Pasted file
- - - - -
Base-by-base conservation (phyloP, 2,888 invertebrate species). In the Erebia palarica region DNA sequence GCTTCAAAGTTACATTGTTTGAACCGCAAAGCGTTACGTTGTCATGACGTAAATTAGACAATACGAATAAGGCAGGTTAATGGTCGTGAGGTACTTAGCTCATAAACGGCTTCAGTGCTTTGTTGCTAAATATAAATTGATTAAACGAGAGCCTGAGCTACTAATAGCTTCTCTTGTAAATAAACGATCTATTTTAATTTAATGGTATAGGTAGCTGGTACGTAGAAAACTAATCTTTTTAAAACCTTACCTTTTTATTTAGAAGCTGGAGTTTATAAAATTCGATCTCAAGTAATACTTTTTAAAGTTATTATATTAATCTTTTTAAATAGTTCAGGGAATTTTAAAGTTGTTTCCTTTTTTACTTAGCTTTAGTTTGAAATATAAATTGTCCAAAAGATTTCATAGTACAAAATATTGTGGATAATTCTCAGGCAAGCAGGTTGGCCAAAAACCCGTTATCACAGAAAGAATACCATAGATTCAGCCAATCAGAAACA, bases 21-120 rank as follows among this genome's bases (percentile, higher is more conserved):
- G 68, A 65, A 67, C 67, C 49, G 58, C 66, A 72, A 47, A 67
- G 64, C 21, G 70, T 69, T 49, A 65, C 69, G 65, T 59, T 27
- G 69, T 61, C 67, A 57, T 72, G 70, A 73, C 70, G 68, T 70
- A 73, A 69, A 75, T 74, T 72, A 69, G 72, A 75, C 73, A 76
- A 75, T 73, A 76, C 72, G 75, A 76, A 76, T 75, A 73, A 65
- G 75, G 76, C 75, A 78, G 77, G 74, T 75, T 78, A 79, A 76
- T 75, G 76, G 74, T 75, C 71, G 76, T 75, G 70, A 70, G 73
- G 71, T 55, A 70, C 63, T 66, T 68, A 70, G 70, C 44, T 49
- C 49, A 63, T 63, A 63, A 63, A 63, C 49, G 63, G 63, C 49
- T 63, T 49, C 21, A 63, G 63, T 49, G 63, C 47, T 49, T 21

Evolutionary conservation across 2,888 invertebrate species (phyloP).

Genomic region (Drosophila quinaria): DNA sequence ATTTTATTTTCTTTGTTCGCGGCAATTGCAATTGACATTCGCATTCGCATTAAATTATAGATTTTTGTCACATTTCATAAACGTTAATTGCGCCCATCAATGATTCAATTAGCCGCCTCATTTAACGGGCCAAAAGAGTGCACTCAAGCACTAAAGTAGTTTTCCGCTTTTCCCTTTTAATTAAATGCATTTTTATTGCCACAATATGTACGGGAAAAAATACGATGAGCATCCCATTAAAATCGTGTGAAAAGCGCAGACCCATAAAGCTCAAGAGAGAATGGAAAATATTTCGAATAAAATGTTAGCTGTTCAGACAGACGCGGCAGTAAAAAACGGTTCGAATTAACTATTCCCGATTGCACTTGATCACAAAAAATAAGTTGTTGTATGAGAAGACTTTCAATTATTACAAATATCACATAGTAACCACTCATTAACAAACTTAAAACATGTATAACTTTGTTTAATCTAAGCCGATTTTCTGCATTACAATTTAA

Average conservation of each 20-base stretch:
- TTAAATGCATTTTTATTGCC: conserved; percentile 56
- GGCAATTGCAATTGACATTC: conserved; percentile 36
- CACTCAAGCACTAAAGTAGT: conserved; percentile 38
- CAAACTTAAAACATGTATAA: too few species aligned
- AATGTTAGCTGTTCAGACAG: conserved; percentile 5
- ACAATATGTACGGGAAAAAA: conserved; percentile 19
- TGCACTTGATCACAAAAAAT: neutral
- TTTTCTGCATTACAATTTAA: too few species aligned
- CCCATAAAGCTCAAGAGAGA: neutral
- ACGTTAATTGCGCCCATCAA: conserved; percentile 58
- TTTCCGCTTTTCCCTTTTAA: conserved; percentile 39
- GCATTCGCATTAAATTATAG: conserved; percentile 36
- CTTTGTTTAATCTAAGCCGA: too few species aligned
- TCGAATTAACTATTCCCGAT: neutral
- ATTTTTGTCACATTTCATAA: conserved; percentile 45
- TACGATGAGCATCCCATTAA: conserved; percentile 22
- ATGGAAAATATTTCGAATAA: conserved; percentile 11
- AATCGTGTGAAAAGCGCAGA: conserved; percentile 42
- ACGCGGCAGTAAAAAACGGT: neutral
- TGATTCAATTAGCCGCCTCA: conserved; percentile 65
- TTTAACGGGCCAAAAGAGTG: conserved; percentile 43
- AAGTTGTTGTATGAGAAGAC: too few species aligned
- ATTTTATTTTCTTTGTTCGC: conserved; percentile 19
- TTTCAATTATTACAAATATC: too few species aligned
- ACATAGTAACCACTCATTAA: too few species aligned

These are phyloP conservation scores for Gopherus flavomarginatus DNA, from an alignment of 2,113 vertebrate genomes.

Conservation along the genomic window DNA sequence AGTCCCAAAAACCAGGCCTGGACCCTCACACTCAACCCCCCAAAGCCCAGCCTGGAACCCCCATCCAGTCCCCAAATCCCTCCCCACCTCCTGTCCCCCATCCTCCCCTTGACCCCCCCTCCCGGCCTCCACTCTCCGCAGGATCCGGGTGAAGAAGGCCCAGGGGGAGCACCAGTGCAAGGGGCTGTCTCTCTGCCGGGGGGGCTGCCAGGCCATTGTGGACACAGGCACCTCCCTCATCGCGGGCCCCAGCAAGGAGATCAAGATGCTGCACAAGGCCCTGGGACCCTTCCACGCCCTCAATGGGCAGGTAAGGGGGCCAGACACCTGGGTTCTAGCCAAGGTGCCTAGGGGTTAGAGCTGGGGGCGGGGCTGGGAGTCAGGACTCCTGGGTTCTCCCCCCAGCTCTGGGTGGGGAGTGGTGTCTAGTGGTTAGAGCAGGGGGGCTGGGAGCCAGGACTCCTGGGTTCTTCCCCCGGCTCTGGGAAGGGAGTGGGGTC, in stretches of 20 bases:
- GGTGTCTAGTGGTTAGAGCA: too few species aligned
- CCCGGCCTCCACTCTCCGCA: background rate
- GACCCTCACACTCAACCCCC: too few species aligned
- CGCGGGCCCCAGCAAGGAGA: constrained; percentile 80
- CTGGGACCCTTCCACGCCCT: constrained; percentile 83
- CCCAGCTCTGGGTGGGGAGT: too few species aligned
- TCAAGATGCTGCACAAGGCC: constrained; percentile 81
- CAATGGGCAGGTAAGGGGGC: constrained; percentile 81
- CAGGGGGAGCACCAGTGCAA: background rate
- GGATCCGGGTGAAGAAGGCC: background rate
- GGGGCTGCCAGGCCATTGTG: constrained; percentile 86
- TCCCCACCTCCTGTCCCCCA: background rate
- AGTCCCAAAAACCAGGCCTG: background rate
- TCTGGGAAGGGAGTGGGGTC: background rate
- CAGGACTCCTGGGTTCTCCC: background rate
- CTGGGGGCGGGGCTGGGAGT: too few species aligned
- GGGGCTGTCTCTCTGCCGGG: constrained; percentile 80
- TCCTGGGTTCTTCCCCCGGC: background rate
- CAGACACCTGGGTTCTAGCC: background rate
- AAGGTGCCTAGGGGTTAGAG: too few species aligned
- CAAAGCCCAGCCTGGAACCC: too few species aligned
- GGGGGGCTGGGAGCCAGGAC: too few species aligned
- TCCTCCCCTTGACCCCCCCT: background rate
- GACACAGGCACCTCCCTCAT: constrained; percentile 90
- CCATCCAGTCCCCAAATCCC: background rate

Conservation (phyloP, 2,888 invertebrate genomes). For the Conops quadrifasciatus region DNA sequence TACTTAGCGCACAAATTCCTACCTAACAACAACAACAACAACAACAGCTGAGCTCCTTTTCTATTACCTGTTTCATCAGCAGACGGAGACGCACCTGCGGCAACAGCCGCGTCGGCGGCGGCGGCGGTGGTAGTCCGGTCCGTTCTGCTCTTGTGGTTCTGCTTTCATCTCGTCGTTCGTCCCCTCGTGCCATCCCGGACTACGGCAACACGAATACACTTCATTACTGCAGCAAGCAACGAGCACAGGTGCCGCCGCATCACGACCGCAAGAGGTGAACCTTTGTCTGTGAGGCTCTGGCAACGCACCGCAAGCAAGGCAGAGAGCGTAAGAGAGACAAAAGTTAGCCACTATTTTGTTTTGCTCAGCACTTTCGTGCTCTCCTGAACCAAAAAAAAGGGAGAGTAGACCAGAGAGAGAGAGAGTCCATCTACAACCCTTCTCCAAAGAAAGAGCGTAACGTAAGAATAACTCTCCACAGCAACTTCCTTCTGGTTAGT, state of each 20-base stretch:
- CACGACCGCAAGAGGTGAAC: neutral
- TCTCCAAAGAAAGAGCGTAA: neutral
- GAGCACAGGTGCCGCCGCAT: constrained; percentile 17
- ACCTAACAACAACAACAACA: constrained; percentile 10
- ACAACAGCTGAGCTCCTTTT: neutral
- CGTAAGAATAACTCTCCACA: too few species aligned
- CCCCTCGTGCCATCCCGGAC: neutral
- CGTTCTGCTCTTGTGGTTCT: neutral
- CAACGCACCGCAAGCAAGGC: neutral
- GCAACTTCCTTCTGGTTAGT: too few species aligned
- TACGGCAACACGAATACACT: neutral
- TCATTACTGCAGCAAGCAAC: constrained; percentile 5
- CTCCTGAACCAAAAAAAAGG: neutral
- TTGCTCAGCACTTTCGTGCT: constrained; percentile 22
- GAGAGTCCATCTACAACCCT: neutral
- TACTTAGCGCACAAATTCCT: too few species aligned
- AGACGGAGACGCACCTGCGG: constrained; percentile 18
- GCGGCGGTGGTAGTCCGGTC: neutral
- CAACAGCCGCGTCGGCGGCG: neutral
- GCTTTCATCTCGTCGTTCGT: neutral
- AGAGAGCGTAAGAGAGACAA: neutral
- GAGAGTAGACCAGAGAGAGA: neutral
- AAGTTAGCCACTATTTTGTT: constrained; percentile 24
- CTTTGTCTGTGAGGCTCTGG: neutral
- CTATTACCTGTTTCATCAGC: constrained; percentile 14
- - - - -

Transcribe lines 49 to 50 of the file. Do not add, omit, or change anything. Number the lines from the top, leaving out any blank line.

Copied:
- CAATGGGCAGGTAAGGGGGC: constrained; percentile 81
- CAGGGGGAGCACCAGTGCAA: background rate